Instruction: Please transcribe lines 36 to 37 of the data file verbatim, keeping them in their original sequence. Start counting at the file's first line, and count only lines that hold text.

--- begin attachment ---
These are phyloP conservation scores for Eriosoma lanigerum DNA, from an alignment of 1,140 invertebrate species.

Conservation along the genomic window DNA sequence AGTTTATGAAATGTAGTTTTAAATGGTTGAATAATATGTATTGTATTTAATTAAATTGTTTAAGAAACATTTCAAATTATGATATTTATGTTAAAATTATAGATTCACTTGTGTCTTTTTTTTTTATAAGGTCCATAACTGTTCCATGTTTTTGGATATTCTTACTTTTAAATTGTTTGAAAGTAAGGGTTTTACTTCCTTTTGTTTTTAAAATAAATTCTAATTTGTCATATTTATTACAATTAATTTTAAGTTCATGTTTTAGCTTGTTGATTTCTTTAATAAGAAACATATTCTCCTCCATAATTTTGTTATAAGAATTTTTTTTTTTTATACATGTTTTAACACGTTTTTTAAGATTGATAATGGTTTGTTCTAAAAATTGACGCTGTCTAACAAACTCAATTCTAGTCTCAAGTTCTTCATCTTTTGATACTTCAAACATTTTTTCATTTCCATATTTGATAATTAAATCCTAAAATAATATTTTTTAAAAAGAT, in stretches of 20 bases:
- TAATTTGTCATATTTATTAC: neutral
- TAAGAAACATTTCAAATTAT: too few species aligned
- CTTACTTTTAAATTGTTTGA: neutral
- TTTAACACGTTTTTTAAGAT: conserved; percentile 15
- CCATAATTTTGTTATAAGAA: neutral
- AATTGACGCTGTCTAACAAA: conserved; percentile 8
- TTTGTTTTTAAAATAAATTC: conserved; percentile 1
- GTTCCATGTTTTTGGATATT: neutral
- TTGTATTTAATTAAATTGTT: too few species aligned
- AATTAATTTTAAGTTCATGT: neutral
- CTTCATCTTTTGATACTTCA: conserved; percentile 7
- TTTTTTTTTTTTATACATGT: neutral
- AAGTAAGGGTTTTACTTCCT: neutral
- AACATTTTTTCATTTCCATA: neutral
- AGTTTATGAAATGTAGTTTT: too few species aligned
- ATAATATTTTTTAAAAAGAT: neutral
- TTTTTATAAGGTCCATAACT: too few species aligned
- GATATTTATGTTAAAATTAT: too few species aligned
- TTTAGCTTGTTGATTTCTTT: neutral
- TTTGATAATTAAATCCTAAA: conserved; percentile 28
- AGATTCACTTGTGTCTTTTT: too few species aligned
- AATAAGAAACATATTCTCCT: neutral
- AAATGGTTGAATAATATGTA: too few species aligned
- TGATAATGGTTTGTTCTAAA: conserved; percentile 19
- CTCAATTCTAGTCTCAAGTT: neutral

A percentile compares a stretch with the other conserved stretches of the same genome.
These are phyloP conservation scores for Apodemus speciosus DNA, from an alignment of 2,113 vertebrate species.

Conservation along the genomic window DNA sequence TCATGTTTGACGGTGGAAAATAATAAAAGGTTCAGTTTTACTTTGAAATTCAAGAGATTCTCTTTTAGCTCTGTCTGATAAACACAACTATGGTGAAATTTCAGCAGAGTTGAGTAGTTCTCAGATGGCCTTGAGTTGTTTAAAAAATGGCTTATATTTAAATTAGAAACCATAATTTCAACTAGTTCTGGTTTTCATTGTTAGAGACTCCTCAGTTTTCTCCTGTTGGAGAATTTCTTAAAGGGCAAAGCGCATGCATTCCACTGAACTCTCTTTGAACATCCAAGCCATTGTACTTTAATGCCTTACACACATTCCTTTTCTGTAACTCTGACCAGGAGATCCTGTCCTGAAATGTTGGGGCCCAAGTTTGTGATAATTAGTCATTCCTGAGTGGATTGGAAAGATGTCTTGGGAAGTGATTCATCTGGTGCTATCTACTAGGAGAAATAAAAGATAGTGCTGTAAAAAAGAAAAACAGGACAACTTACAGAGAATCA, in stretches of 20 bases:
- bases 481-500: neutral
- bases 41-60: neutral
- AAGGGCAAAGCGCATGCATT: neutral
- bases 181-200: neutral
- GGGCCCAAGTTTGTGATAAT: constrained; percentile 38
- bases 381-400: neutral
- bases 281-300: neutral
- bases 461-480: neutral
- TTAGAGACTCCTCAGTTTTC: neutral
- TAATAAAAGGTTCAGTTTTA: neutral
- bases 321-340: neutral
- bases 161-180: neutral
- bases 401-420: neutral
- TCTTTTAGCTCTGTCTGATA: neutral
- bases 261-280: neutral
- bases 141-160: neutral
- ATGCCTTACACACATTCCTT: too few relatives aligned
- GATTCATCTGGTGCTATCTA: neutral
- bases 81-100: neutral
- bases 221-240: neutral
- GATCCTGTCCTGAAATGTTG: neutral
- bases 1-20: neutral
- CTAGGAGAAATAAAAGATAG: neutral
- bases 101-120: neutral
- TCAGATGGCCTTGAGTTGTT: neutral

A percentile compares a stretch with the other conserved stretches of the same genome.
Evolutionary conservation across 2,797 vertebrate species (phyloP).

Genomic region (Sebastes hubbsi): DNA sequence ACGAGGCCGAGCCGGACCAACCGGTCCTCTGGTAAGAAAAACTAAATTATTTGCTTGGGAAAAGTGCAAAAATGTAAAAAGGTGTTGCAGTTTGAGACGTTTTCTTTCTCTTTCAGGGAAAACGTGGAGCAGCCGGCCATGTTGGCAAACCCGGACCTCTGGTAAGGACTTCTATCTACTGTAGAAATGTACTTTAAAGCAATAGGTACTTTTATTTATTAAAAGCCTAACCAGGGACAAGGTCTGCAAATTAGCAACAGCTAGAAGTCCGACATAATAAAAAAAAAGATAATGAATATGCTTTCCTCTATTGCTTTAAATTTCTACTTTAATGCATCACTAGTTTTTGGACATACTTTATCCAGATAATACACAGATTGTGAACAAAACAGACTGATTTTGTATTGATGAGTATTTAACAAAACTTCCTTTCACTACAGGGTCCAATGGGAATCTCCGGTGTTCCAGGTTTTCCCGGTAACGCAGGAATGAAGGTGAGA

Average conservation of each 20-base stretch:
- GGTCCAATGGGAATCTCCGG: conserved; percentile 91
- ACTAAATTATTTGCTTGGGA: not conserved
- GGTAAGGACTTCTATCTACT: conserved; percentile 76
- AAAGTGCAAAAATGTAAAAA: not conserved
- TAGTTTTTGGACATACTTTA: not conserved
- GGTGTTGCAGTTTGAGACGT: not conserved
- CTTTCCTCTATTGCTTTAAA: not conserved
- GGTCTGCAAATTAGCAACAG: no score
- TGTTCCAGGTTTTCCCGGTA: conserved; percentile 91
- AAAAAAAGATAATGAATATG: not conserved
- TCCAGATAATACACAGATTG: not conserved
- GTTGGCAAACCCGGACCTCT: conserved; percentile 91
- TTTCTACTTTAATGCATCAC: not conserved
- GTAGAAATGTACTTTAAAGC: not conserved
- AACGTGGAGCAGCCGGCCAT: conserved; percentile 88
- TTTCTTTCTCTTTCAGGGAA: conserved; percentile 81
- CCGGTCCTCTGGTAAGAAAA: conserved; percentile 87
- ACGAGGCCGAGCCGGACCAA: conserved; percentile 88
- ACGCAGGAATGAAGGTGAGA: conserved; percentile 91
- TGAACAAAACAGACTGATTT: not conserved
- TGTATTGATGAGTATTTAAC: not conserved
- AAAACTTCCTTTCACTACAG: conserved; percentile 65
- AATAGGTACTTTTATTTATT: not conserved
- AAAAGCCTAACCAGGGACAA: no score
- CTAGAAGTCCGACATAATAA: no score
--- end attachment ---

- bases 381-400: neutral
- bases 281-300: neutral